1. #1 by Ron Byrnes on April 20, 2012 - 16:54

    Interesting analysis Scott. Makes me wonder if 1) geography and the electoral college, 2) gender, or 3) ethnicity are the key variables in choosing a veep, or a fourth, ego. Many R’s and independents may prefer a Rice/Romney ticket. Begs the question, is he secure enough to pick someone as ready as himself to be president from day one?

    I wouldn’t mind Rice either for a far less intellectual and more self serving reason–I made a prediction a few years ago that we’ll never see another presidential race with four white males. Of course with Obama seeking a second term, I was already in the clear this go round.

    • #2 by joeyslaptop on April 29, 2012 - 05:19

      I don’t think this would pull black or white women voters to either side. It would, however, completely nullify the potential race and gender card in this presidential race: Obama/Biden -vs- Romney/Rice.

  2. #3 by pino on April 23, 2012 - 00:37

    Now that Mitt Romney has become the presumptive Republican nominee for President, thoughts are turning towards his Vice Presidential pick.

    I agree with the analysis on this one.

    Romney is a rich white man. I think he would be making a mistake to pick another rich white man.

    I don’t like Rubio or Paul Ryan for the same reason I didn’t like Obama [and McCain ] in that they both haven’t been in charge of anything. They just vote.

    Condi is a good pick, as is Nikki Haley.

    • #4 by Scott Erb on April 23, 2012 - 00:47

      Yes, I think Nikki Haley would a good pick. I recall Rice gave a powerful speech at the GOP convention (I believe in 2004) and she’s got a very distinguished foreign policy record. I don’t know Haley very well.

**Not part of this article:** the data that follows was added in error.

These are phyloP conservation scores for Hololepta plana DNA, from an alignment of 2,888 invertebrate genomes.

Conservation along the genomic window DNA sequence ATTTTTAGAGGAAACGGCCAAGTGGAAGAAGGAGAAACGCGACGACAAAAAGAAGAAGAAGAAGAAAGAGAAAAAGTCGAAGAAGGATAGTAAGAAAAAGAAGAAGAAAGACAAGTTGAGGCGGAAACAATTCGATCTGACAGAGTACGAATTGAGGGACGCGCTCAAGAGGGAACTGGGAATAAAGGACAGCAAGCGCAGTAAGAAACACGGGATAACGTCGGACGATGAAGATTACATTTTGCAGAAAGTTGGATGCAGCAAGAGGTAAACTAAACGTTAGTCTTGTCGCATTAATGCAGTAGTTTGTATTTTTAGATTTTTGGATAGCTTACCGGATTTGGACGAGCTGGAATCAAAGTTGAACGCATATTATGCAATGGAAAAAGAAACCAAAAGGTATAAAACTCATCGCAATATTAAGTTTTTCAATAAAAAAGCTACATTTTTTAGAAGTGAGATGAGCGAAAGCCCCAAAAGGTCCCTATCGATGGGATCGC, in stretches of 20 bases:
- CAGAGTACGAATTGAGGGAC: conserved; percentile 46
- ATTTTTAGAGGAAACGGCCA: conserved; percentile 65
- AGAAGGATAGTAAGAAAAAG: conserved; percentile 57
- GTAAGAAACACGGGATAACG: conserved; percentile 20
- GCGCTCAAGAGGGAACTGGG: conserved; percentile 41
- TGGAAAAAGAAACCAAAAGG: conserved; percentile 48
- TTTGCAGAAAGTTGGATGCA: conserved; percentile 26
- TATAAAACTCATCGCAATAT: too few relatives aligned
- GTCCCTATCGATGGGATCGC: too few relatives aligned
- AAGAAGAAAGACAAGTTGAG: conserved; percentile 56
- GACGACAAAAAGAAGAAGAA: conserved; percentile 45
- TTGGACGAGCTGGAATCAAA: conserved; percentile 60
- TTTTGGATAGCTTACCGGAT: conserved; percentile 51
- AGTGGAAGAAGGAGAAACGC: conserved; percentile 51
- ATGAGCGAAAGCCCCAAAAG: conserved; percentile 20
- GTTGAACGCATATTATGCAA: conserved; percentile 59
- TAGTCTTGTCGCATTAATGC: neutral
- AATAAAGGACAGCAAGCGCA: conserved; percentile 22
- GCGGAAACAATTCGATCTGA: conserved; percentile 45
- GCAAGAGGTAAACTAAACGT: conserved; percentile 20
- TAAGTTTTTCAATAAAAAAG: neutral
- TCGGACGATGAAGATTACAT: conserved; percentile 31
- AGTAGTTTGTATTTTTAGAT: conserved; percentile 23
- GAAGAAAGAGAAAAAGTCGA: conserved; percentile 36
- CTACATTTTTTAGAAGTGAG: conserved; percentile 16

3. #5 by brucetheeconomist on April 23, 2012 - 00:52

    I’d like this! Given Obama’s populist rhetoric: it might even bring me back to the GOP.

    My feeling is Romney won’t make such a good choice. I think Rob Portmanteau to win Ohio.

    Also I think Rice is a good choice but to associated with the Bush 2 administration.

  4. #6 by Alan Scott on April 23, 2012 - 14:45

    Not that Rice is a bad choice, but agreeing with Bruce she is too associated with Bush and the far lefties just will never forgive her for that . Plus Condi has always indicated that she has no interest in returning to the Washington pressure cooker .

    Romney has a good case of economic competence to make . He turned around the winter Olympics in 02, so it’s not as if he is as inexperienced as Obama. Rubio and Ryan are good for balancing Romney’s main weak point, which is a pliability of principle . They however are too valuable where they are. Haley is too new yet and would be cut to pieces in the campaign meat grinder .

    I don’t think he would do it, but Mitch Daniels is the perfect guy . He has a record, is competent to take over in a pinch, and I would pay to see him debate Joe Biden .